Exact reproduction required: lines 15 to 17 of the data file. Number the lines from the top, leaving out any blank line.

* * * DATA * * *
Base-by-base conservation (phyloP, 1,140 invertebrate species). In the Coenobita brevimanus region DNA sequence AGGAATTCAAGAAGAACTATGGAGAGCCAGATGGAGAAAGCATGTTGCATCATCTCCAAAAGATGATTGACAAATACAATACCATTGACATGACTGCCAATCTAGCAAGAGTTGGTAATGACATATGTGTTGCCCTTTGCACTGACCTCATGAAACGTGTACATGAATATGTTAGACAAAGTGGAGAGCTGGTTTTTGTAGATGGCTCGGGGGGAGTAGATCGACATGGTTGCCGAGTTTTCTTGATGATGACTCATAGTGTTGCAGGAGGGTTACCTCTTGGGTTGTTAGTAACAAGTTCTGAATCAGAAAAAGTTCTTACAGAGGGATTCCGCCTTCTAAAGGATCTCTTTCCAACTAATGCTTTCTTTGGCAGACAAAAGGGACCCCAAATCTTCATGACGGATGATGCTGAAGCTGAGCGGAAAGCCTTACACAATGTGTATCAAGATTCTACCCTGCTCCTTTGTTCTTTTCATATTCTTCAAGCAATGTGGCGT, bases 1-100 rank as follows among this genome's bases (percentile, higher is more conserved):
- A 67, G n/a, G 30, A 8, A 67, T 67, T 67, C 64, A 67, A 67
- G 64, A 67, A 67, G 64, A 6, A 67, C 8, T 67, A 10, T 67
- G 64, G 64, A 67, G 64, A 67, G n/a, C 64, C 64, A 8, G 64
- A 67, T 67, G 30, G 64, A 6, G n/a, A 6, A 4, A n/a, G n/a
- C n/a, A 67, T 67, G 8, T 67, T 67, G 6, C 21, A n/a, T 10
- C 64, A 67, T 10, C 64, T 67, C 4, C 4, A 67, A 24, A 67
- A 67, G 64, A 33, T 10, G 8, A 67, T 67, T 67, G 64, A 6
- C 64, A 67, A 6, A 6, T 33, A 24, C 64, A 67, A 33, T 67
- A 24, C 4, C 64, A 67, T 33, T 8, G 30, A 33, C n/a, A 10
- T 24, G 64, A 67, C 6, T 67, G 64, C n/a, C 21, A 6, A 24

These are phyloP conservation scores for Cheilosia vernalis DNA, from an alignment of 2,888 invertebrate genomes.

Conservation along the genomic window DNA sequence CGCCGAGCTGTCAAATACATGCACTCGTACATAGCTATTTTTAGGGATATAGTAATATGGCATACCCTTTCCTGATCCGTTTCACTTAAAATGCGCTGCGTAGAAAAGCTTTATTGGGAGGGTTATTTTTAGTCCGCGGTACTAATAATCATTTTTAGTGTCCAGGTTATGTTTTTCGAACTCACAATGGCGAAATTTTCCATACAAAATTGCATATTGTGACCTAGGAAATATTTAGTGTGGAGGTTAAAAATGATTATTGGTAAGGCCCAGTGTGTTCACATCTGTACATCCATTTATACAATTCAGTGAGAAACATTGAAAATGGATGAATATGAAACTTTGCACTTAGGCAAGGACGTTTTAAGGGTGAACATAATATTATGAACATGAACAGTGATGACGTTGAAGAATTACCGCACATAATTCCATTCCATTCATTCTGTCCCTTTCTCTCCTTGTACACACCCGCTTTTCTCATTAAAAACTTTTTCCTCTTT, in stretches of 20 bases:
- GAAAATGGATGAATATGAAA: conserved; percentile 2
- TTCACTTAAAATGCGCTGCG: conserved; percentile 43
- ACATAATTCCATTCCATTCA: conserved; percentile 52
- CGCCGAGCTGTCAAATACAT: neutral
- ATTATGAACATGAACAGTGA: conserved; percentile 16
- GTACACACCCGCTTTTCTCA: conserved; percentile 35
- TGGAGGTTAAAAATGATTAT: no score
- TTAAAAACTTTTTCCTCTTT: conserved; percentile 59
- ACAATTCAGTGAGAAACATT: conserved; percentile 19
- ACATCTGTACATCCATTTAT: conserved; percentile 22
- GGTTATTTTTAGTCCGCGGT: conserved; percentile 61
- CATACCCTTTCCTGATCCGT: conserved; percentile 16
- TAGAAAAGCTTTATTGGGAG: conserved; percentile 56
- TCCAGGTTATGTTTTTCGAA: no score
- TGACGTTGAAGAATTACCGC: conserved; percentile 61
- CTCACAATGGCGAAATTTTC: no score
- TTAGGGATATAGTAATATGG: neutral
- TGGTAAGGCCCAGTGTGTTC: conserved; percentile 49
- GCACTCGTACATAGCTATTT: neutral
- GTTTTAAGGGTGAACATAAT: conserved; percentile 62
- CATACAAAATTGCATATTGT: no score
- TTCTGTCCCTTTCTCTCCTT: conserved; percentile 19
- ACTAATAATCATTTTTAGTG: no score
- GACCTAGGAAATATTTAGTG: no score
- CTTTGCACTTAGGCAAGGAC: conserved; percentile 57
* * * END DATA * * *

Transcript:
- TTCACTTAAAATGCGCTGCG: conserved; percentile 43
- ACATAATTCCATTCCATTCA: conserved; percentile 52
- CGCCGAGCTGTCAAATACAT: neutral